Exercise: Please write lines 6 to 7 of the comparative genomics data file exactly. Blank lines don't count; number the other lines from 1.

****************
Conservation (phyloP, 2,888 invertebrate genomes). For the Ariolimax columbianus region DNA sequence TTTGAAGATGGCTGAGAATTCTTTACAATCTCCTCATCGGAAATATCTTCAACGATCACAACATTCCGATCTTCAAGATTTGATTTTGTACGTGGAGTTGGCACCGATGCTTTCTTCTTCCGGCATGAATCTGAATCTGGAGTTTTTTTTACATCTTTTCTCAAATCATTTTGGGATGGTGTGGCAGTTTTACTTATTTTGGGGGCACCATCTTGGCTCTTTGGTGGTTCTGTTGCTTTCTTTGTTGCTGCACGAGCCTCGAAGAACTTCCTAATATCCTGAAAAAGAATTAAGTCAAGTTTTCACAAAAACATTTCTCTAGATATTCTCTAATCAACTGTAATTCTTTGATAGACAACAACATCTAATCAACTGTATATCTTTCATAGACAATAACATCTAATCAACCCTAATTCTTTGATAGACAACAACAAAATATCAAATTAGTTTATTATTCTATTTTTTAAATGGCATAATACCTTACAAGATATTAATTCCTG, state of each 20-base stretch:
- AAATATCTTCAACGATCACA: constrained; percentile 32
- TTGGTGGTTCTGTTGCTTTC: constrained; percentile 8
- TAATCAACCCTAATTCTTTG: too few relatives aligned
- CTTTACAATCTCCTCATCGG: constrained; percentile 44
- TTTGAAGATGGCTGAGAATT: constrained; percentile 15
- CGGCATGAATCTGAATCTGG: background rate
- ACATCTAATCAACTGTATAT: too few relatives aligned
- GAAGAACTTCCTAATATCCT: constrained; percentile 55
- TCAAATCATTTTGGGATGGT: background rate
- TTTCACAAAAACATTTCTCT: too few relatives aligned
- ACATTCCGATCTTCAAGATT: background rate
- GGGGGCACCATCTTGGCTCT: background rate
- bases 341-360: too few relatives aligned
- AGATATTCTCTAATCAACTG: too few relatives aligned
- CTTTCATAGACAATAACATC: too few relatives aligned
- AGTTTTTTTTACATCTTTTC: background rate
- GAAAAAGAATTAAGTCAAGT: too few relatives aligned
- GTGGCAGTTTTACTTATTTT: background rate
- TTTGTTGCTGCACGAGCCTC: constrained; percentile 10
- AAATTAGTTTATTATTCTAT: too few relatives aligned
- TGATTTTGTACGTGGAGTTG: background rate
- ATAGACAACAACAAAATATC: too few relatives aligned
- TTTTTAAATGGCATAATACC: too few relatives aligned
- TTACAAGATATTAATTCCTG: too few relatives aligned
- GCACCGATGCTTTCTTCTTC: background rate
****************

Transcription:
- TTTGAAGATGGCTGAGAATT: constrained; percentile 15
- CGGCATGAATCTGAATCTGG: background rate